Determining Core Capabilities in
Chemical and Biological Defense
Science and Technology

Committee on Determining Core Capabilities in
Chemical and Biological Defense Research and Development

Board on Chemical Sciences and Technology
Board on Life Sciences

Division on Earth and Life Studies

NATIONAL RESEARCH COUNCIL
                    OF THE NATIONAL ACADEMIES

THE NATIONAL ACADEMIES PRESS
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Determining Core Capabilities in Chemical and Biological Defense Science and Technology Committee on Determining Core Capabilities in Chemical and Biological Defense Research and Development Board on Chemical Sciences and Technology Board on Life Sciences Division on Earth and Life Studies

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THE NATIONAL ACADEMIES PRESS 500 Fifth Street, NW Washington, DC 20001 NOTICE: The project that is the subject of this report was approved by the Governing Board of the National Research Council, whose members are drawn from the councils of the National Academy of Sciences, the National Academy of Engineering, and the Institute of Medicine. The members of the committee responsible for the report were chosen for their special competences and with regard for appropriate balance. This study was supported by Contract No. HQ0034-10-D-0003, TO #5 between the National Academy of Sciences and US Department of Defense. Any opinions, findings, conclusions, or recommendations expressed in this publication are those of the author(s) and do not necessarily reflect the views of the organizations or agencies that provided support for the project. International Standard Book Number-13: 978-0-309-26535-5 International Standard Book Number-10: 0-309-26535-5 Additional copies of this report are available for sale from the National Academies Press, 500 Fifth Street, NW, Keck 360, Washington, DC 20001; (800) 624-6242 or (202) 334-3313; http://www.nap.edu/. Copyright 2012 by the National Academy of Sciences. All rights reserved. Printed in the United States of America

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The National Academy of Sciences is a private, nonprofit, self-perpetuating society of distinguished scholars engaged in scientific and engineering research, dedicated to the furtherance of science and technology and to their use for the general welfare. Upon the authority of the charter granted to it by the Congress in 1863, the Academy has a mandate that requires it to advise the federal govern- ment on scientific and technical matters. Dr. Ralph J. Cicerone is president of the National Academy of Sciences. The National Academy of Engineering was established in 1964, under the charter of the National Academy of Sciences, as a parallel organization of outstanding engineers. It is autonomous in its administration and in the selection of its mem- bers, sharing with the National Academy of Sciences the responsibility for advis- ing the federal government. The National Academy of Engineering also sponsors engineering programs aimed at meeting national needs, encourages education and research, and recognizes the superior achievements of engineers. Dr. Charles M. Vest is president of the National Academy of Engineering. The Institute of Medicine was established in 1970 by the National Academy of Sciences to secure the services of eminent members of appropriate professions in the examination of policy matters pertaining to the health of the public. The Institute acts under the responsibility given to the National Academy of Sciences by its congressional charter to be an adviser to the federal government and, upon its own initiative, to identify issues of medical care, research, and education. Dr. Harvey V. Fineberg is president of the Institute of Medicine. The National Research Council was organized by the National Academy of Sciences in 1916 to associate the broad community of science and technology with the Academy's purposes of furthering knowledge and advising the federal government. Functioning in accordance with general policies determined by the Academy, the Council has become the principal operating agency of both the National Academy of Sciences and the National Academy of Engineering in pro- viding services to the government, the public, and the scientific and engineering communities. The Council is administered jointly by both Academies and the Institute of Medicine. Dr. Ralph J. Cicerone and Dr. Charles M. Vest are chair and vice chair, respectively, of the National Research Council. www.national-academies.org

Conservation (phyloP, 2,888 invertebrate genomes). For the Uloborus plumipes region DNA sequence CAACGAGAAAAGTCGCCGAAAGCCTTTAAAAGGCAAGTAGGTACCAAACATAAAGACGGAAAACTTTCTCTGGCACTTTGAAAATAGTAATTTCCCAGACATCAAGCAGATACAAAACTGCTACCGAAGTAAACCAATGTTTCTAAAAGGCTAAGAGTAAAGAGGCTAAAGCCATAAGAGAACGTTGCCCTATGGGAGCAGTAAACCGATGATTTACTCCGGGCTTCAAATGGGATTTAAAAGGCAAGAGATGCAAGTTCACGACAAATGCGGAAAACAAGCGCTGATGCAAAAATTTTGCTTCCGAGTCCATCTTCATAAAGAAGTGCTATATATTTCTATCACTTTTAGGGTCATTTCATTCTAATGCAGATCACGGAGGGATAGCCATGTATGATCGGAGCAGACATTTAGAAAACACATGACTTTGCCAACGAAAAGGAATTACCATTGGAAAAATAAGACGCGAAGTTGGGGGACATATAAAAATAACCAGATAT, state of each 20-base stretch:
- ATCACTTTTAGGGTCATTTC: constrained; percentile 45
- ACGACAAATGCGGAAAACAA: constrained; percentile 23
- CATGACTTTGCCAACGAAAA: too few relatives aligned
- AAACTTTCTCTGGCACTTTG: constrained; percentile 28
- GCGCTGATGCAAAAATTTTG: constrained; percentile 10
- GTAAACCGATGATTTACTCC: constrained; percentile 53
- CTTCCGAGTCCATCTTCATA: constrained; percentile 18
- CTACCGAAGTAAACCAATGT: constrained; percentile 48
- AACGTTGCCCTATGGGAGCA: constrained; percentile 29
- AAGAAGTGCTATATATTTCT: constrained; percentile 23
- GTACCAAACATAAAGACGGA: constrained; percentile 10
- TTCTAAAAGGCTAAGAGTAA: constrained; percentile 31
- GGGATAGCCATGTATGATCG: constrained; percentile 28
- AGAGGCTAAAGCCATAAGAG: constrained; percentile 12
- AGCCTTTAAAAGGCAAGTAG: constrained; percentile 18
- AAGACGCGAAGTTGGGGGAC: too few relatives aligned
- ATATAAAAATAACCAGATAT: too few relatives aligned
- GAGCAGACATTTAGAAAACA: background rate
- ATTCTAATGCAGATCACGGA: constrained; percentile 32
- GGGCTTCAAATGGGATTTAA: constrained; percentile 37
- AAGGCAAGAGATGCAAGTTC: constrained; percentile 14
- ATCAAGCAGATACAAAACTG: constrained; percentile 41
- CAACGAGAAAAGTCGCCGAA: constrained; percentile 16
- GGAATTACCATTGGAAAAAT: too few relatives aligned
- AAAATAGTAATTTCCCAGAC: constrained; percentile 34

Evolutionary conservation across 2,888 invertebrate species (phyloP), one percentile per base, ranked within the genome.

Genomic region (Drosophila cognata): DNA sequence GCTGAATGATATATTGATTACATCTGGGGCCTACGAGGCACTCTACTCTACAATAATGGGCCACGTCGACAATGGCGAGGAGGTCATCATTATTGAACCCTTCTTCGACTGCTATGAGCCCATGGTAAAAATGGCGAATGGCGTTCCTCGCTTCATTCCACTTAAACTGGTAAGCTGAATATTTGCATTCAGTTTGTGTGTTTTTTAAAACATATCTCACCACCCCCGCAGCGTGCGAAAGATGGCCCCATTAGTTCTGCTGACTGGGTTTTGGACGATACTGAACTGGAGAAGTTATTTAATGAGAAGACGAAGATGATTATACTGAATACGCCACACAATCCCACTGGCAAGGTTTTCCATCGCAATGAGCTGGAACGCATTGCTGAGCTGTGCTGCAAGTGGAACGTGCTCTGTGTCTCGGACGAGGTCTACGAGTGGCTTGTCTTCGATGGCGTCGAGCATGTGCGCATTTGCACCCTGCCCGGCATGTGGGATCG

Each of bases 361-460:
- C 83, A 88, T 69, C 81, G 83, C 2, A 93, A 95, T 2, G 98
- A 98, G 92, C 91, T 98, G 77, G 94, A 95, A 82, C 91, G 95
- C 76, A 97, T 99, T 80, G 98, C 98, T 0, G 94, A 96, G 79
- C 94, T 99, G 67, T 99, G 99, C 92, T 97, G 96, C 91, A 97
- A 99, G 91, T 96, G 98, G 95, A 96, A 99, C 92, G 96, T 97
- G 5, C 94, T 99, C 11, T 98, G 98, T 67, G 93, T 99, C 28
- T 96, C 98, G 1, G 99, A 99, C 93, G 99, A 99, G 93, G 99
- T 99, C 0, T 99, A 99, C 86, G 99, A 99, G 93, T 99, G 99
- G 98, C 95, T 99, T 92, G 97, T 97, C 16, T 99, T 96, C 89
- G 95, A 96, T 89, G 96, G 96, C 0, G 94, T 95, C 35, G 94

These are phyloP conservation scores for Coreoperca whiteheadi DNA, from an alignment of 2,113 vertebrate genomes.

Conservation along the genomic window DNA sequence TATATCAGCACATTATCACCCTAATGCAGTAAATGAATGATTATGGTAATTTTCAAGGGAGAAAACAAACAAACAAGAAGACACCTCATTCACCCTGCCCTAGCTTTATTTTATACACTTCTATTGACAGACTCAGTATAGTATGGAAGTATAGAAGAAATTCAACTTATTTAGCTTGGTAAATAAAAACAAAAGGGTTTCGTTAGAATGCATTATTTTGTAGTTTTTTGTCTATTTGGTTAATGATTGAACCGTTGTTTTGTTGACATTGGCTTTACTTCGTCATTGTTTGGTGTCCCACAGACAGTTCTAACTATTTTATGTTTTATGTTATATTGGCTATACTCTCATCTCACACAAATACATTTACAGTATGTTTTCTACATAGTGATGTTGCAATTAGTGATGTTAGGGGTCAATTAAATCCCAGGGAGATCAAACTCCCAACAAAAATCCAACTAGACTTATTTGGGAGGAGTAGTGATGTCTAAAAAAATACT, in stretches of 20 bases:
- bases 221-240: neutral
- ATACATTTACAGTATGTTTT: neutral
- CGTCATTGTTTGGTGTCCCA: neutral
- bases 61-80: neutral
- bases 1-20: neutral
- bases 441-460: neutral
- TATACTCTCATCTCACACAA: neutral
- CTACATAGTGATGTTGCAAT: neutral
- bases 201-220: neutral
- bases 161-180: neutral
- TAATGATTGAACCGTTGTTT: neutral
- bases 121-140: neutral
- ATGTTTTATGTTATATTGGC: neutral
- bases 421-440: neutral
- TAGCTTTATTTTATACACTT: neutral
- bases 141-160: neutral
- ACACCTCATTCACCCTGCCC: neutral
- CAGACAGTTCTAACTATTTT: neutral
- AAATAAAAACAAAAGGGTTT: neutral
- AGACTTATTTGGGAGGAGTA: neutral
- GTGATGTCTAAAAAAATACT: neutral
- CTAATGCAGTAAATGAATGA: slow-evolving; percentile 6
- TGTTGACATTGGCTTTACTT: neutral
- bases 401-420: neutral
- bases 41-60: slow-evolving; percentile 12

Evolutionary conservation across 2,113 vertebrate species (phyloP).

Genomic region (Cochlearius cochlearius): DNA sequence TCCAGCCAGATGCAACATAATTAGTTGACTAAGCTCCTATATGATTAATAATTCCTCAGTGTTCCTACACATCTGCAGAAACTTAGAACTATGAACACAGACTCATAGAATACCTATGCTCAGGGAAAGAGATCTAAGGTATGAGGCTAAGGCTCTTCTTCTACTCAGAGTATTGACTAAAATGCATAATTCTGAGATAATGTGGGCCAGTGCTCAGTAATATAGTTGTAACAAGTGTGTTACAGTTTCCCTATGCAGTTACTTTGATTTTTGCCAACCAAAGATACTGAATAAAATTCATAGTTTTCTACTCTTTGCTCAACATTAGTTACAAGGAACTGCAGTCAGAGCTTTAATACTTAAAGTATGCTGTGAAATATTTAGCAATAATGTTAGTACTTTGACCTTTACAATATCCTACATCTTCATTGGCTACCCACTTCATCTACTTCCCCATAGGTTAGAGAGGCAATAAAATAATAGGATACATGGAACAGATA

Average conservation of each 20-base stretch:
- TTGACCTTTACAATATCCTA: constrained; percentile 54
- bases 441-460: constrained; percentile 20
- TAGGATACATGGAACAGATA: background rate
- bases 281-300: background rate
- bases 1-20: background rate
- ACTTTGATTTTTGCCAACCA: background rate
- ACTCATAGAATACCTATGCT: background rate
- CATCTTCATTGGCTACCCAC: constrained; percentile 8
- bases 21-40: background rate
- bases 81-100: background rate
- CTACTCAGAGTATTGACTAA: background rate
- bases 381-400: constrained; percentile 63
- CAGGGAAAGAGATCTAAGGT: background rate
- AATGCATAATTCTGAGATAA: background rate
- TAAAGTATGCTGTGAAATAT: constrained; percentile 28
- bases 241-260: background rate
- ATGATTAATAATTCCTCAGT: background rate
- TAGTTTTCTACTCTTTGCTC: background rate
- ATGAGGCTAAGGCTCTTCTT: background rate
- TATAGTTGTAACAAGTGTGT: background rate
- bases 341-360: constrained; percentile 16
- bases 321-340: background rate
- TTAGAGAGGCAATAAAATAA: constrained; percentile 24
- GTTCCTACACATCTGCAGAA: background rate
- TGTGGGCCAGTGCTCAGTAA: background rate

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COMMITTEE ON DETERMINING CORE CAPABILITIES IN CHEMICAL AND BIOLOGICAL DEFENSE RESEARCH AND DEVELOPMENT MIRIAM E. JOHN (Chair), Private Consultant; Vice President, Emeritus, Sandia National Laboratories, Livermore, CA DAVID R. FRANZ, Former Commander, USAMRIID, Frederick, MD JILL M. HRUBY, Sandia National Laboratories, Albuquerque, NM ANNA JOHNSON-WINEGAR, retired, Office of the Secretary of Defense CHARLES E. KOLB, Aerodyne Research Inc., Billerica, MA C. RICK LYONS, Colorado State University, Fort Collins, CO JON MOGFORD, Texas A&M University, College Station, TX RANDALL S. MURCH, Virginia Polytechnic Institute and State University, Arlington, VA DONALD PROSNITZ, Private Consultant, Livermore, CA TOM SLEZAK, E.O. Lawrence Livermore National Laboratory, Livermore, CA HENRY H. WILLIS, RAND Corporation, Pittsburgh, PA PATRICK SCANNON, (Consultant) XOMA, Berkeley, CA GEORGE M. WHITESIDES, (Consultant) Harvard University, Cambridge, MA National Research Council Staff Board on Chemical Sciences and Technology DOROTHY ZOLANDZ, Director DOUGLAS FRIEDMAN, Program Officer KATHRYN HUGHES, Senior Program Officer AMANDA CLINE, Administrative Assistant SHEENA SIDDIQUI, Senior Program Associate RACHEL YANCEY, Senior Program Assistant Board on Life Sciences FRAN SHARPLES, Director INDIA HOOK-BARNARD, Senior Program Officer v